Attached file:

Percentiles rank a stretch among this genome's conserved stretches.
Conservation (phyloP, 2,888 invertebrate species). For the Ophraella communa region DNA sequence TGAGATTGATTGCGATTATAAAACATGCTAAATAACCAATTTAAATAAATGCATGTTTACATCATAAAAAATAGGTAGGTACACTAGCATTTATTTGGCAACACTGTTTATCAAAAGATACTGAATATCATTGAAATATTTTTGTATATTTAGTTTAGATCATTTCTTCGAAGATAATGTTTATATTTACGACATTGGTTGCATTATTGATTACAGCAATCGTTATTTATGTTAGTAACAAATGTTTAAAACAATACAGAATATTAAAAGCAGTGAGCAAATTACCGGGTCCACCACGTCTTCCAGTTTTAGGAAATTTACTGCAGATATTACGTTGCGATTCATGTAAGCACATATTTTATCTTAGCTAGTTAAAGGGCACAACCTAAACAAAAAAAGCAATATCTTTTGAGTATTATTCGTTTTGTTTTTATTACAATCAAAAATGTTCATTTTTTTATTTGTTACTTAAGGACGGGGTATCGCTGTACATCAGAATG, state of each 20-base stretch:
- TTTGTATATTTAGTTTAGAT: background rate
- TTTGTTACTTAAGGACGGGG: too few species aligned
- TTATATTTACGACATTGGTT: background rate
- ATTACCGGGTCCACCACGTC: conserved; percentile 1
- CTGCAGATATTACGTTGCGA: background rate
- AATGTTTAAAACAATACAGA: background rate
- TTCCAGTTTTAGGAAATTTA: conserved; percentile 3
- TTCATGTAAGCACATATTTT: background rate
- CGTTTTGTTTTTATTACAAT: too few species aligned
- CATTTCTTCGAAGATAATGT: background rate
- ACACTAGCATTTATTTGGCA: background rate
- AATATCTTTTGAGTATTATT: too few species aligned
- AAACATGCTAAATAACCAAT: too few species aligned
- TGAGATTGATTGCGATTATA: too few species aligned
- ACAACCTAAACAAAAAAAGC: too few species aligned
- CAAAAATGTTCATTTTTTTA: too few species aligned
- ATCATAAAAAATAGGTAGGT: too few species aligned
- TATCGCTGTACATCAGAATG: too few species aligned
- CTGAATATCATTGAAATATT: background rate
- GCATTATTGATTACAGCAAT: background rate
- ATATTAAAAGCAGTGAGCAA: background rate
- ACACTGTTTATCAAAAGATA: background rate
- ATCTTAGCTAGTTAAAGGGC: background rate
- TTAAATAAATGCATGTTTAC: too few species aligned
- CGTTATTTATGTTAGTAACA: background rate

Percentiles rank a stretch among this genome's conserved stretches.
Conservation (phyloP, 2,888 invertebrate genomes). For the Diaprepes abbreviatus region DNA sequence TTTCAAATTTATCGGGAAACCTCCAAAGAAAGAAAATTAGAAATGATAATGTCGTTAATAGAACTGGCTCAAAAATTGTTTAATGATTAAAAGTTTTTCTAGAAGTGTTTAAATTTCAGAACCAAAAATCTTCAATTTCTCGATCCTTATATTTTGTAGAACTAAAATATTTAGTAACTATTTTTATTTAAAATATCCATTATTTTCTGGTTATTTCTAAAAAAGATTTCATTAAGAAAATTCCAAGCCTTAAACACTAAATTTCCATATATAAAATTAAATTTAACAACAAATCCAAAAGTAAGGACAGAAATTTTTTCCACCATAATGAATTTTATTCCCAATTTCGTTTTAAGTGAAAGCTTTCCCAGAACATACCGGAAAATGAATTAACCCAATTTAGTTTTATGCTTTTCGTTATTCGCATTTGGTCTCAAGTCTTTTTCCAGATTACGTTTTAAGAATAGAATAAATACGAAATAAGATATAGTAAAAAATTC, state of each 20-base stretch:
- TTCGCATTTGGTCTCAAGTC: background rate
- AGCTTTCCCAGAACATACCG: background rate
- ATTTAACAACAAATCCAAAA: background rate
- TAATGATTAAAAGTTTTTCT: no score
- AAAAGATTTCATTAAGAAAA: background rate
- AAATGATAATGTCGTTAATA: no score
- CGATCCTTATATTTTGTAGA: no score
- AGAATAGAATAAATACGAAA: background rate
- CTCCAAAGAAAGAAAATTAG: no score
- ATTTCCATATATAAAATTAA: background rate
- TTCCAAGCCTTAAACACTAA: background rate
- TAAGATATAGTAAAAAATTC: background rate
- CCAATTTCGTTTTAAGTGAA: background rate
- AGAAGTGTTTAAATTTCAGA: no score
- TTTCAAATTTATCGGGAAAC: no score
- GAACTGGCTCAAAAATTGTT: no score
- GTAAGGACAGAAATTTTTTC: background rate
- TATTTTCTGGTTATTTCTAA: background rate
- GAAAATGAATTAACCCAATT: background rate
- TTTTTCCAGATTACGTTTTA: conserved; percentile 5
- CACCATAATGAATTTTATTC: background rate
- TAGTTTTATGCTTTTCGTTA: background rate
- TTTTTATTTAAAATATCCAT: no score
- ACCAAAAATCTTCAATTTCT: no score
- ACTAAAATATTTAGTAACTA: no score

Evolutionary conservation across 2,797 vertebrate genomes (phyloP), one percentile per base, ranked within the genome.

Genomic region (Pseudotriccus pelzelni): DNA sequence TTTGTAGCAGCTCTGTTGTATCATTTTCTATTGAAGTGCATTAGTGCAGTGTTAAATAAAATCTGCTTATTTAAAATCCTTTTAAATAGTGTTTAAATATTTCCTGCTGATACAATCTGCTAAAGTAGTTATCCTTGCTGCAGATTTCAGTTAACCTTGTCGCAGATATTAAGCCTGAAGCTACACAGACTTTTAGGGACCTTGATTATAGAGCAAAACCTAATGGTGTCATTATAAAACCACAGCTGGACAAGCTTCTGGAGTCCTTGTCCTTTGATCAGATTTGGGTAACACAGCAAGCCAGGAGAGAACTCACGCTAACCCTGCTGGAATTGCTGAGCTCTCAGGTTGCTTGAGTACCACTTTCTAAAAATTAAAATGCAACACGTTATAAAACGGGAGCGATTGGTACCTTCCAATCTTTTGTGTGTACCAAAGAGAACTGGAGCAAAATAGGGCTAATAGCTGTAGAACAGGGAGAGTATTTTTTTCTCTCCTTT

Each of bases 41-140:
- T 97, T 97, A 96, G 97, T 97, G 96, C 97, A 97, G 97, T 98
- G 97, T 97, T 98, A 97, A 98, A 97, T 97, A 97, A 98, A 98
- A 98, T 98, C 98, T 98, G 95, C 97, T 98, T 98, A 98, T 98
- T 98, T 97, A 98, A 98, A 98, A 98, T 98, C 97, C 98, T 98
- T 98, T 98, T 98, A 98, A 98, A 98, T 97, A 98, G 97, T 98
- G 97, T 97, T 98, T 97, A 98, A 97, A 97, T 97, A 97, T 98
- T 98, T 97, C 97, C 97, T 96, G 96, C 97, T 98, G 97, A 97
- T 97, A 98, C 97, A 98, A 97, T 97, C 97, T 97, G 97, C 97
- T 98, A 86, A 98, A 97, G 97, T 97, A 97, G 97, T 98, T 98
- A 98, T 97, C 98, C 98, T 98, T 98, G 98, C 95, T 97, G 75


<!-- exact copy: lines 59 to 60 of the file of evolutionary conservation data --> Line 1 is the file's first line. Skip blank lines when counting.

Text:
- G 97, T 97, T 98, A 97, A 98, A 97, T 97, A 97, A 98, A 98
- A 98, T 98, C 98, T 98, G 95, C 97, T 98, T 98, A 98, T 98